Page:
Howdy, friends! Now that we’ve gotten my love life straightened out, we can get back to more important things, like food and shopping.
When it comes to grocery shopping, I run hot and cold. Sometimes I love it; sometimes it feels like such a chore. Like most things in my life, if I feel like I’m doing it for fun, then I love it. If it feels necessary and unavoidable, I am much less enthusiastic about it. Maybe that’s how I feel about all shopping? I remember shopping for a pair of black high-heeled shoes for job interviews last summer. I did it totally on a whim. I was at work, presumably doing something that needed to get done, when I just decided to leave and go to the mall. I’d been feeling anxious about putting together my interview outfits, and I knew I needed new shoes—classy, dressy ones with no open toes and preferably ones that wouldn’t kill my feet after an hour. I ended up at Nine West, taking footware advice from a friendly older woman, and even though the shopping was necessary, it was pretty fun. I think the part where I skipped work was the best. Remember when I confessed that I’m not a fun girl? I think that may be changing. I’ll have to tell you more later, in a future post.
On a fun whim the other day at the grocery store, I decided to take a chance. I plunked a half-gallon of original flavor Silk PureAlmond almond milk in my cart, and since then, it’s become one of my weekly pick-ups at the store. It seems like the universe has been trying to nudge me toward almond milk for a while, but I haven’t been listening. My sister-in-law makes her own, using dates as a sweetener, and when I was staying at Daphna and Ian’s in May, Daphna’s mom used it in her coffee, and so I did too. Almond milk, I don’t know what took me so long, but I’m glad we found each other!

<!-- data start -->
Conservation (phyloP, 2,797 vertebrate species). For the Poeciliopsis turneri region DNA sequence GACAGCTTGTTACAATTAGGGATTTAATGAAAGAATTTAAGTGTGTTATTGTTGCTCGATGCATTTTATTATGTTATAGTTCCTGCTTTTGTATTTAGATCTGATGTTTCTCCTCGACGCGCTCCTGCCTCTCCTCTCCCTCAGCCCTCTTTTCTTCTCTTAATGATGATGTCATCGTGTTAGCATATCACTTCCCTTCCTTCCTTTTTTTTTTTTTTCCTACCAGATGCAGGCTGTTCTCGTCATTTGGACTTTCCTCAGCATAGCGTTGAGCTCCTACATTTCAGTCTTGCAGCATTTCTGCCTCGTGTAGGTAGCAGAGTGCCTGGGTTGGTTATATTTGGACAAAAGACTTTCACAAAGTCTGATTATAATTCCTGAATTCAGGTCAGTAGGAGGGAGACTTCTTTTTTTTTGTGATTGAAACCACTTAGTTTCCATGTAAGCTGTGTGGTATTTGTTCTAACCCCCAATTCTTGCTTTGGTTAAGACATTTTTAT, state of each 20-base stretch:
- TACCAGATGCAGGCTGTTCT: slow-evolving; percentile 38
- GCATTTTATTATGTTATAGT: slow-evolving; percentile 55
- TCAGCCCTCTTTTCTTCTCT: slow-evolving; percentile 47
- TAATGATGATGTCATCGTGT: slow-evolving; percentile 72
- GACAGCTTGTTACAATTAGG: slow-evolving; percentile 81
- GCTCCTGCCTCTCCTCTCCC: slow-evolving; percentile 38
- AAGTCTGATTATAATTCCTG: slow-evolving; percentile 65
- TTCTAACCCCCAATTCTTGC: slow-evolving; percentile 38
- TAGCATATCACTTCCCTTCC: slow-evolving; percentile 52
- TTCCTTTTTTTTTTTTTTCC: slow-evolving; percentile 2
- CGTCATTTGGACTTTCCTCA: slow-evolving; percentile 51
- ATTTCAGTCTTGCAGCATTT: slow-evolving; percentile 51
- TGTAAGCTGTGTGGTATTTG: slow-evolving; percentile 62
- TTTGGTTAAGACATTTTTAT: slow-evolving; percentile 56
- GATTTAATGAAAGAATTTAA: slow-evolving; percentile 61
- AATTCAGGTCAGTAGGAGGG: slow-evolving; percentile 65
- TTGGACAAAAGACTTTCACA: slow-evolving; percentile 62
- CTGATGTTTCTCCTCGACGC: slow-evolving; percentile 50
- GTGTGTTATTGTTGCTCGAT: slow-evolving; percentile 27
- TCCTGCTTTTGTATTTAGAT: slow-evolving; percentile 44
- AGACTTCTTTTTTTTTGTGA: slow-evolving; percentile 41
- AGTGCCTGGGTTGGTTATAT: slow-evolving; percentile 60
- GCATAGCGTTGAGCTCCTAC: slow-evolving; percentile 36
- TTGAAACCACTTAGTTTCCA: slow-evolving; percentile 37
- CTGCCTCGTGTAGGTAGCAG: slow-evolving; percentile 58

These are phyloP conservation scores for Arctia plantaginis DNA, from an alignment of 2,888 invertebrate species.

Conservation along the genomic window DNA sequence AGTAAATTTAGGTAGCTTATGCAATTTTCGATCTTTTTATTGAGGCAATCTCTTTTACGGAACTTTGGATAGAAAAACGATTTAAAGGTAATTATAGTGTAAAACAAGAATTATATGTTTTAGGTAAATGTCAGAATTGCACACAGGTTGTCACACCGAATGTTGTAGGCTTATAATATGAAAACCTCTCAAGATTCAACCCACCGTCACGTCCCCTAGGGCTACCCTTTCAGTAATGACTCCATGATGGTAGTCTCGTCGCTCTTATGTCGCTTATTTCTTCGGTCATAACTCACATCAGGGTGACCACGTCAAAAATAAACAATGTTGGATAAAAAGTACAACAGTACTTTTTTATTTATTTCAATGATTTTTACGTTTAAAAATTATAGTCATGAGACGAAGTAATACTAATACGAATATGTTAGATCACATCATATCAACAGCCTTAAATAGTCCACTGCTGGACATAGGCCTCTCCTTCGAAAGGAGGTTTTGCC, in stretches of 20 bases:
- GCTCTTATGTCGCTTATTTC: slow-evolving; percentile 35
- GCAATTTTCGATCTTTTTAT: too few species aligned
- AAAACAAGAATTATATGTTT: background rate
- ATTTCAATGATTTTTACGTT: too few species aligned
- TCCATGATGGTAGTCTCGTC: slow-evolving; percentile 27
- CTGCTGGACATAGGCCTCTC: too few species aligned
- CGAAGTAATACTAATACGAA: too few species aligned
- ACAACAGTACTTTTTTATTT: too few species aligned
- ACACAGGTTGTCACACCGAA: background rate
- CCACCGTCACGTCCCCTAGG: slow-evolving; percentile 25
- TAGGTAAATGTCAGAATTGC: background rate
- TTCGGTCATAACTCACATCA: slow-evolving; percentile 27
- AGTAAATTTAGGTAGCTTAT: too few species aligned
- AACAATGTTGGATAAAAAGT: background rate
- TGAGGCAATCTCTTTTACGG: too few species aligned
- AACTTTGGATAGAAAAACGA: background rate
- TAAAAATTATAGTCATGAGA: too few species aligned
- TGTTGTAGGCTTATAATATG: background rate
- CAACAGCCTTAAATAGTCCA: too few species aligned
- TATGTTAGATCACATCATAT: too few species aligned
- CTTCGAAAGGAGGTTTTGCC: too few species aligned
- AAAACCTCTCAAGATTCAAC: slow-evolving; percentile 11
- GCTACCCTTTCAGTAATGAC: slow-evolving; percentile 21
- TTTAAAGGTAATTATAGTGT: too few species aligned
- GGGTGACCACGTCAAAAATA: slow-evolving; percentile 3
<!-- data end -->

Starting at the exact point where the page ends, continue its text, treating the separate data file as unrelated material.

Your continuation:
Silk’s PureAlmond is really great stuff. It has a sweet, vaguely nutty flavor, with just a hint of almonds. The texture is a little creamy but not palate-coating. I use it all the time in overnight oatmeal. One of the odd things about this almond milk is that it tastes sweeter than cow’s milk to me, even though cup for cup, it has half as much sugar (7 g versus 12 g in 2% cow’s milk). I even did a side-by-side tasting to test my impression, and the almond milk was noticeably sweeter. By comparison, dairy milk had a cleaner taste, like you’d want in a good palate-cleanser. Except for taste tests, I don’t drink milk straight any more, but if I were a milk-and-cookies kinda girl, I’d prefer dairy milk with sweets.